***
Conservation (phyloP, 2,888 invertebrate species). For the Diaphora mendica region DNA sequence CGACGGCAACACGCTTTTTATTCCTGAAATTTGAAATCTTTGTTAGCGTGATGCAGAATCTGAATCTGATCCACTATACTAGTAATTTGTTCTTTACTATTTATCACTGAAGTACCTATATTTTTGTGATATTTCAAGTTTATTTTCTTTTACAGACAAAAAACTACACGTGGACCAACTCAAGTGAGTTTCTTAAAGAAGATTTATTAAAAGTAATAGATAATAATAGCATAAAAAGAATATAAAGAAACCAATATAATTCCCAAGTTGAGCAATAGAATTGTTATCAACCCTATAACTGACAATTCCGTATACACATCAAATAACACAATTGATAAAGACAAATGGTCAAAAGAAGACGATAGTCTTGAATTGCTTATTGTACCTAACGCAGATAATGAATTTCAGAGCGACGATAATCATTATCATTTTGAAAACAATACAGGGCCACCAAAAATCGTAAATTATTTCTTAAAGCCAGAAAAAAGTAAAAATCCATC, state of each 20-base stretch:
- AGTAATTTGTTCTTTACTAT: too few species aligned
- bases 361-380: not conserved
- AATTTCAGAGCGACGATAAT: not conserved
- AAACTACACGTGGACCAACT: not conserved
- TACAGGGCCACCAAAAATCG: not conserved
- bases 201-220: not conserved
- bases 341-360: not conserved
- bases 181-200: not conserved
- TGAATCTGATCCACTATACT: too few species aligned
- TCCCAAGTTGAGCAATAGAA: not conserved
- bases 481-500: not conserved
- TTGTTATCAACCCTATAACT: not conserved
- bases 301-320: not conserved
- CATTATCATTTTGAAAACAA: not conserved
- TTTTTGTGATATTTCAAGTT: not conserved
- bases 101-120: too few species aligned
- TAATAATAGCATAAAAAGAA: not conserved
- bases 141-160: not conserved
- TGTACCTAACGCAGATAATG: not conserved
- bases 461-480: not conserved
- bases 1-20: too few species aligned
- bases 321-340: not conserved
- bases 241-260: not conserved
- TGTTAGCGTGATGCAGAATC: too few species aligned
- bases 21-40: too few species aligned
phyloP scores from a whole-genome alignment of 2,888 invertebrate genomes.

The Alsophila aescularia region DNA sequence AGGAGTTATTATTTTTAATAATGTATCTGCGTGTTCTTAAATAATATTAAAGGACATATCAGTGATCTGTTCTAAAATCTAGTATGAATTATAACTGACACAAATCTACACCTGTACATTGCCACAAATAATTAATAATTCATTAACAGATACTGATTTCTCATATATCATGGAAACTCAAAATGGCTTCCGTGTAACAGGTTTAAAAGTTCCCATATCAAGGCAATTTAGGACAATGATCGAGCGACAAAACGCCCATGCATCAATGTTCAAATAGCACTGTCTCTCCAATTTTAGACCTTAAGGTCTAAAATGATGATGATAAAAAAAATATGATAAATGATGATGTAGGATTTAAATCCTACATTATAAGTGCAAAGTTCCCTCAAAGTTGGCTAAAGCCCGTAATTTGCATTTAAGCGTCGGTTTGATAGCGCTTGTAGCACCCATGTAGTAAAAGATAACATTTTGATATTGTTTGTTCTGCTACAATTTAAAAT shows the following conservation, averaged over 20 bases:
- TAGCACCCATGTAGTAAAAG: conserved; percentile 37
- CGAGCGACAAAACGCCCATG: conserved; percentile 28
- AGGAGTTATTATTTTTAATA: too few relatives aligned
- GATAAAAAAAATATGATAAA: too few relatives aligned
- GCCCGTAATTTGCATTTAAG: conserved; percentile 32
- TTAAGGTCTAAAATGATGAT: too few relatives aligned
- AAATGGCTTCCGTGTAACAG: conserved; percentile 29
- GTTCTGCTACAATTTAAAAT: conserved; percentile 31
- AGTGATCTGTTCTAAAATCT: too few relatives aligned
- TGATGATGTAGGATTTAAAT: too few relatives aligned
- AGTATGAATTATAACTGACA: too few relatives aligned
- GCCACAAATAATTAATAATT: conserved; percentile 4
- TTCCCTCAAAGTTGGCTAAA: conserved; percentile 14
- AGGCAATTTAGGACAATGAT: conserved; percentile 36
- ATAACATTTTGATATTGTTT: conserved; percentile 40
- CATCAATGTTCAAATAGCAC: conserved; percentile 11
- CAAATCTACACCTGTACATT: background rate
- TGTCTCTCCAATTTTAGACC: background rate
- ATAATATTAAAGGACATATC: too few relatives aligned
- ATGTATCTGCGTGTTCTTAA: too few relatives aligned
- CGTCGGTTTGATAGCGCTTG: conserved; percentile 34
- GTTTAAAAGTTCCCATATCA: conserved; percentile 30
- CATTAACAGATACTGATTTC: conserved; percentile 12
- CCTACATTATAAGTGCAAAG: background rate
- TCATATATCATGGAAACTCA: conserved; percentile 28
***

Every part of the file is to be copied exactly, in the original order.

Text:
Conservation (phyloP, 2,888 invertebrate species). For the Diaphora mendica region DNA sequence CGACGGCAACACGCTTTTTATTCCTGAAATTTGAAATCTTTGTTAGCGTGATGCAGAATCTGAATCTGATCCACTATACTAGTAATTTGTTCTTTACTATTTATCACTGAAGTACCTATATTTTTGTGATATTTCAAGTTTATTTTCTTTTACAGACAAAAAACTACACGTGGACCAACTCAAGTGAGTTTCTTAAAGAAGATTTATTAAAAGTAATAGATAATAATAGCATAAAAAGAATATAAAGAAACCAATATAATTCCCAAGTTGAGCAATAGAATTGTTATCAACCCTATAACTGACAATTCCGTATACACATCAAATAACACAATTGATAAAGACAAATGGTCAAAAGAAGACGATAGTCTTGAATTGCTTATTGTACCTAACGCAGATAATGAATTTCAGAGCGACGATAATCATTATCATTTTGAAAACAATACAGGGCCACCAAAAATCGTAAATTATTTCTTAAAGCCAGAAAAAAGTAAAAATCCATC, state of each 20-base stretch:
- AGTAATTTGTTCTTTACTAT: too few species aligned
- bases 361-380: not conserved
- AATTTCAGAGCGACGATAAT: not conserved
- AAACTACACGTGGACCAACT: not conserved
- TACAGGGCCACCAAAAATCG: not conserved
- bases 201-220: not conserved
- bases 341-360: not conserved
- bases 181-200: not conserved
- TGAATCTGATCCACTATACT: too few species aligned
- TCCCAAGTTGAGCAATAGAA: not conserved
- bases 481-500: not conserved
- TTGTTATCAACCCTATAACT: not conserved
- bases 301-320: not conserved
- CATTATCATTTTGAAAACAA: not conserved
- TTTTTGTGATATTTCAAGTT: not conserved
- bases 101-120: too few species aligned
- TAATAATAGCATAAAAAGAA: not conserved
- bases 141-160: not conserved
- TGTACCTAACGCAGATAATG: not conserved
- bases 461-480: not conserved
- bases 1-20: too few species aligned
- bases 321-340: not conserved
- bases 241-260: not conserved
- TGTTAGCGTGATGCAGAATC: too few species aligned
- bases 21-40: too few species aligned
phyloP scores from a whole-genome alignment of 2,888 invertebrate genomes.

The Alsophila aescularia region DNA sequence AGGAGTTATTATTTTTAATAATGTATCTGCGTGTTCTTAAATAATATTAAAGGACATATCAGTGATCTGTTCTAAAATCTAGTATGAATTATAACTGACACAAATCTACACCTGTACATTGCCACAAATAATTAATAATTCATTAACAGATACTGATTTCTCATATATCATGGAAACTCAAAATGGCTTCCGTGTAACAGGTTTAAAAGTTCCCATATCAAGGCAATTTAGGACAATGATCGAGCGACAAAACGCCCATGCATCAATGTTCAAATAGCACTGTCTCTCCAATTTTAGACCTTAAGGTCTAAAATGATGATGATAAAAAAAATATGATAAATGATGATGTAGGATTTAAATCCTACATTATAAGTGCAAAGTTCCCTCAAAGTTGGCTAAAGCCCGTAATTTGCATTTAAGCGTCGGTTTGATAGCGCTTGTAGCACCCATGTAGTAAAAGATAACATTTTGATATTGTTTGTTCTGCTACAATTTAAAAT shows the following conservation, averaged over 20 bases:
- TAGCACCCATGTAGTAAAAG: conserved; percentile 37
- CGAGCGACAAAACGCCCATG: conserved; percentile 28
- AGGAGTTATTATTTTTAATA: too few relatives aligned
- GATAAAAAAAATATGATAAA: too few relatives aligned
- GCCCGTAATTTGCATTTAAG: conserved; percentile 32
- TTAAGGTCTAAAATGATGAT: too few relatives aligned
- AAATGGCTTCCGTGTAACAG: conserved; percentile 29
- GTTCTGCTACAATTTAAAAT: conserved; percentile 31
- AGTGATCTGTTCTAAAATCT: too few relatives aligned
- TGATGATGTAGGATTTAAAT: too few relatives aligned
- AGTATGAATTATAACTGACA: too few relatives aligned
- GCCACAAATAATTAATAATT: conserved; percentile 4
- TTCCCTCAAAGTTGGCTAAA: conserved; percentile 14
- AGGCAATTTAGGACAATGAT: conserved; percentile 36
- ATAACATTTTGATATTGTTT: conserved; percentile 40
- CATCAATGTTCAAATAGCAC: conserved; percentile 11
- CAAATCTACACCTGTACATT: background rate
- TGTCTCTCCAATTTTAGACC: background rate
- ATAATATTAAAGGACATATC: too few relatives aligned
- ATGTATCTGCGTGTTCTTAA: too few relatives aligned
- CGTCGGTTTGATAGCGCTTG: conserved; percentile 34
- GTTTAAAAGTTCCCATATCA: conserved; percentile 30
- CATTAACAGATACTGATTTC: conserved; percentile 12
- CCTACATTATAAGTGCAAAG: background rate
- TCATATATCATGGAAACTCA: conserved; percentile 28